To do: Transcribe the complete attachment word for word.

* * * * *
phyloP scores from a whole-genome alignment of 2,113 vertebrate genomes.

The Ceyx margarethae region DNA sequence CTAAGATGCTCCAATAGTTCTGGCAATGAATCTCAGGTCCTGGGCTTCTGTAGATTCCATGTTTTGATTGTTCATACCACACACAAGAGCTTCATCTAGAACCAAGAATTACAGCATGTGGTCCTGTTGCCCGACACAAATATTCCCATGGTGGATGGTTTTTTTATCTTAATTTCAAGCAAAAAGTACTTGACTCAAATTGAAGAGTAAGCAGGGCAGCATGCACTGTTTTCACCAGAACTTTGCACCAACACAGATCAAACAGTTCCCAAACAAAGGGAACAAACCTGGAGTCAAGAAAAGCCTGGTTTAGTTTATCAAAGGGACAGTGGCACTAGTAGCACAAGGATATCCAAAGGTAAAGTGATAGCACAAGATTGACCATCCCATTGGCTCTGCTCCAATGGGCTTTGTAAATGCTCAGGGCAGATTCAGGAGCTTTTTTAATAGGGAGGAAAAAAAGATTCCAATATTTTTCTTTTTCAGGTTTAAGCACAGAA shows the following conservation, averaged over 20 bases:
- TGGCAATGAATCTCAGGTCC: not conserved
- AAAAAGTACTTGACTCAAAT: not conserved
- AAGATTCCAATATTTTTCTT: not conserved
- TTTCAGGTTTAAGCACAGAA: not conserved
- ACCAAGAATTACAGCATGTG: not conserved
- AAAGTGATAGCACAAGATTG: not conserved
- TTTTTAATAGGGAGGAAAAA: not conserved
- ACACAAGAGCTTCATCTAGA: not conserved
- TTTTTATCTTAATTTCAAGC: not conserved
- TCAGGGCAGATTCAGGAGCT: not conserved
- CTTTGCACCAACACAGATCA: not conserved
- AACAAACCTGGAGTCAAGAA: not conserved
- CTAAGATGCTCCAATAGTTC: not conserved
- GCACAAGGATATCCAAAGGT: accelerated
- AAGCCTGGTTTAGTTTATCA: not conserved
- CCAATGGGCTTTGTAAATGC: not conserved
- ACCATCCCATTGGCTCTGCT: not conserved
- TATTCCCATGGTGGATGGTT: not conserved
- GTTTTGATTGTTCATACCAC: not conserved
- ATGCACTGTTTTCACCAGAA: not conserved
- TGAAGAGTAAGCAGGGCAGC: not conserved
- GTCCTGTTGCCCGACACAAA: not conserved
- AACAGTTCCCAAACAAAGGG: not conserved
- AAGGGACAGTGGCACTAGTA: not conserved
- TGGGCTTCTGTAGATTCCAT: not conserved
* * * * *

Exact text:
phyloP scores from a whole-genome alignment of 2,113 vertebrate genomes.

The Ceyx margarethae region DNA sequence CTAAGATGCTCCAATAGTTCTGGCAATGAATCTCAGGTCCTGGGCTTCTGTAGATTCCATGTTTTGATTGTTCATACCACACACAAGAGCTTCATCTAGAACCAAGAATTACAGCATGTGGTCCTGTTGCCCGACACAAATATTCCCATGGTGGATGGTTTTTTTATCTTAATTTCAAGCAAAAAGTACTTGACTCAAATTGAAGAGTAAGCAGGGCAGCATGCACTGTTTTCACCAGAACTTTGCACCAACACAGATCAAACAGTTCCCAAACAAAGGGAACAAACCTGGAGTCAAGAAAAGCCTGGTTTAGTTTATCAAAGGGACAGTGGCACTAGTAGCACAAGGATATCCAAAGGTAAAGTGATAGCACAAGATTGACCATCCCATTGGCTCTGCTCCAATGGGCTTTGTAAATGCTCAGGGCAGATTCAGGAGCTTTTTTAATAGGGAGGAAAAAAAGATTCCAATATTTTTCTTTTTCAGGTTTAAGCACAGAA shows the following conservation, averaged over 20 bases:
- TGGCAATGAATCTCAGGTCC: not conserved
- AAAAAGTACTTGACTCAAAT: not conserved
- AAGATTCCAATATTTTTCTT: not conserved
- TTTCAGGTTTAAGCACAGAA: not conserved
- ACCAAGAATTACAGCATGTG: not conserved
- AAAGTGATAGCACAAGATTG: not conserved
- TTTTTAATAGGGAGGAAAAA: not conserved
- ACACAAGAGCTTCATCTAGA: not conserved
- TTTTTATCTTAATTTCAAGC: not conserved
- TCAGGGCAGATTCAGGAGCT: not conserved
- CTTTGCACCAACACAGATCA: not conserved
- AACAAACCTGGAGTCAAGAA: not conserved
- CTAAGATGCTCCAATAGTTC: not conserved
- GCACAAGGATATCCAAAGGT: accelerated
- AAGCCTGGTTTAGTTTATCA: not conserved
- CCAATGGGCTTTGTAAATGC: not conserved
- ACCATCCCATTGGCTCTGCT: not conserved
- TATTCCCATGGTGGATGGTT: not conserved
- GTTTTGATTGTTCATACCAC: not conserved
- ATGCACTGTTTTCACCAGAA: not conserved
- TGAAGAGTAAGCAGGGCAGC: not conserved
- GTCCTGTTGCCCGACACAAA: not conserved
- AACAGTTCCCAAACAAAGGG: not conserved
- AAGGGACAGTGGCACTAGTA: not conserved
- TGGGCTTCTGTAGATTCCAT: not conserved